But, for this to work, police supervisors themselves will have to be convinced that resorting to third degree is both unprofessional and unethical. This is, however, not the case. If you conduct a secret poll, my surmise is that a majority of senior officers will categorically say that without strong-arm tactics, no criminal investigation can move forward. I am sure I will be roundly criticised for this outrageous statement. Nevertheless I make it in the hope that a body of opinion that spurns illegal methods of investigation comes forward to say that it stands squarely for adherence to ethics even under the most trying circumstances. Such open espousal of propriety will send the right signal to all police officers who read this column.

THERE is the eternal debate about the deterrence value of penalties for crime. The same applies to action against policemen who are caught for human rights violation in their day-to-day chores. Neither criminal prosecution nor departmental action has brought about any unequivocal rejection of third degree as one major means of instilling fear in those who transgress law. But this is no justification for going slow on prosecutions or initiating internal disciplinary proceedings. The heat will have to be maintained. I am happy that the National Human Rights Commission (NHRC) has initiated several measures to ensure this. I would, however, place the greatest emphasis on endeavours to bring about a cultural change within the police.

Several scholars have written most convincingly on the need to enhance instruction in ethics to police trainees. In fairness to police administrators it must be said that there is new awareness of the critical role of inputs in ethics to rookies. It is equally true that this has had only a marginal impact on perceptions inside the police. This is because of the failure of training method to explain imaginatively how temptations to stray away from the path of law and virtue in field situations can be resisted. Case studies are a must. Regular trainee interactions with senior officers, past and present, who enjoy a reputation for upholding ethics, will greatly enhance the credibility of training programmes in ethics. The average trainee needs to be convinced that adhering to values will in no way affect progression in his career. Nothing short of this will help him solve the many ethical dilemmas that he faces each working day.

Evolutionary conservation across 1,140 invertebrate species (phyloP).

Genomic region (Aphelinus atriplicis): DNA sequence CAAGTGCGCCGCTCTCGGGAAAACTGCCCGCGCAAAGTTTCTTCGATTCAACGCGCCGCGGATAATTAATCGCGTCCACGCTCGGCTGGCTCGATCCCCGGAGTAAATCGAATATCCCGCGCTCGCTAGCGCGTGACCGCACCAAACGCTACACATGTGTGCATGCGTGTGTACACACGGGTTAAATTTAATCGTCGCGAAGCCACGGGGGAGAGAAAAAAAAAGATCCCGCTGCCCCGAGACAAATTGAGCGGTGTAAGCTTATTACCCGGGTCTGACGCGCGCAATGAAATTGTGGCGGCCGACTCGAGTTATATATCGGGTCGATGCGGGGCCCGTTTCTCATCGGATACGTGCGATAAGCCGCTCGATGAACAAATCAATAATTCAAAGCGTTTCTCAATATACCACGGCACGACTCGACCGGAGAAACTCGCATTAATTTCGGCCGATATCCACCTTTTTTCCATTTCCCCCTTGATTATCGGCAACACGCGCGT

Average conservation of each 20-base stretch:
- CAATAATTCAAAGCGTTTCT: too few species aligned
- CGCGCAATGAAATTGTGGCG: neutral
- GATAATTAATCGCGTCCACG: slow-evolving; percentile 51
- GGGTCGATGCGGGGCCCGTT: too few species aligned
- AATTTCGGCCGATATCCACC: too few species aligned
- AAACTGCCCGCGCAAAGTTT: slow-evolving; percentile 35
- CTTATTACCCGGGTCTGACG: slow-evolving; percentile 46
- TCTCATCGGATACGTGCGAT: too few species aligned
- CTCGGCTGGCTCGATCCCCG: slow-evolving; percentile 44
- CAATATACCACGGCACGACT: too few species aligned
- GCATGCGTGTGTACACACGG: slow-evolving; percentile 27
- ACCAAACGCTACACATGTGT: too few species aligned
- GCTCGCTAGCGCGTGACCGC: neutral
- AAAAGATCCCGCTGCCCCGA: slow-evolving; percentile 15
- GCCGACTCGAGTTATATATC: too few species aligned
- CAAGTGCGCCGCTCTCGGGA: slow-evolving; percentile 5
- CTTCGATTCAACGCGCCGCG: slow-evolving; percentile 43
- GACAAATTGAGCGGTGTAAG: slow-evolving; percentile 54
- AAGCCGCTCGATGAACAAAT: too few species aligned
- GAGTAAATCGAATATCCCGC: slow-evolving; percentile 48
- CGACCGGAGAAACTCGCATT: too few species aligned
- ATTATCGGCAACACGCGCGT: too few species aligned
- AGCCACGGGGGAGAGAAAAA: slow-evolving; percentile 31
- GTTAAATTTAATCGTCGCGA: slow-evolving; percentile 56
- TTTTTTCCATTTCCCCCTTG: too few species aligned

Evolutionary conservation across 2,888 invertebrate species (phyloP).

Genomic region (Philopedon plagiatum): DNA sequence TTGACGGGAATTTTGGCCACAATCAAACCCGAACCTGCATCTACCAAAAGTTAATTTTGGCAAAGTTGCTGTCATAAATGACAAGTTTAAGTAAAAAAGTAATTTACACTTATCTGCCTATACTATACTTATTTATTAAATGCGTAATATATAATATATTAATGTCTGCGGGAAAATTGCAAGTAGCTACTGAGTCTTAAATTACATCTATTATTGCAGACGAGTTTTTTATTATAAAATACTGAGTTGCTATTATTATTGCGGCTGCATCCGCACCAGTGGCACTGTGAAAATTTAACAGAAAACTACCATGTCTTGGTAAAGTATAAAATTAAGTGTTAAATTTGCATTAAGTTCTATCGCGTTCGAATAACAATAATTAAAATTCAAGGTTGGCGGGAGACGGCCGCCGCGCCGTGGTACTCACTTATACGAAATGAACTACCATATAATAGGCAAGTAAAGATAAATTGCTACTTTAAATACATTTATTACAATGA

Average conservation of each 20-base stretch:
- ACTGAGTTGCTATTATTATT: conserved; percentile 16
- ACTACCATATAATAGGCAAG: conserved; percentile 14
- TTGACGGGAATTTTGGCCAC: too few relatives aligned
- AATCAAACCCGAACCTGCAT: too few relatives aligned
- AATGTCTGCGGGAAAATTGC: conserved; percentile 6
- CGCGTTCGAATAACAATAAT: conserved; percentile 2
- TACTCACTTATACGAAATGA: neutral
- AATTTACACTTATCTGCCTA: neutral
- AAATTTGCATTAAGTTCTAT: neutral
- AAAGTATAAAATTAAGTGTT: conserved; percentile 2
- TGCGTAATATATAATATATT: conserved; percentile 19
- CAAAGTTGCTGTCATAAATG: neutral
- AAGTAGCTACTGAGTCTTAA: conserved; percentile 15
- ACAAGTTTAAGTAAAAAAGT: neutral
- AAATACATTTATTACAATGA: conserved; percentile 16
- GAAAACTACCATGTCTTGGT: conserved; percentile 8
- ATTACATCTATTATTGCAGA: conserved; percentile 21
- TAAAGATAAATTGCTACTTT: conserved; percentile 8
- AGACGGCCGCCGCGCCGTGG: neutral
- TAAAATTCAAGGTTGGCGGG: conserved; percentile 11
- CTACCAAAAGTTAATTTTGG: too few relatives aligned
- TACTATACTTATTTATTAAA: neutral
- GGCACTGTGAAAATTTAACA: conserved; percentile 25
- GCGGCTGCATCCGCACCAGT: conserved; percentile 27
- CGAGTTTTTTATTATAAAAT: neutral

Many of us are cynical of symbols and everything that goes with them. This is why we despise exhortations on behalf of organisations to which we belong that our conduct should be ethical. Nevertheless some organisations, both public and private, which have survived many crises in their long history, do not jettison such exhortations. It is this spirit that addresses the Code of Ethics for Law Enforcement that was drafted in the mid-1950s by the International Association of Chiefs of Police (IACP). I cannot end more appropriately than by quoting excerpts from it:

"As a law enforcement officer... I will never act officiously... With no compromise for crime and with relentless prosecution of criminals, I will enforce the law courteously and appropriately without fear or favour, malice or ill-will, never employing unnecessary force or violence... . I recognise the badge of my office as a symbol of public faith, and I accept it as a public trust to be held so long as I am true to the ethics of police service."

Can there be a more persuasive appeal to the police community to abide by traditional values in their enforcement of law and justice?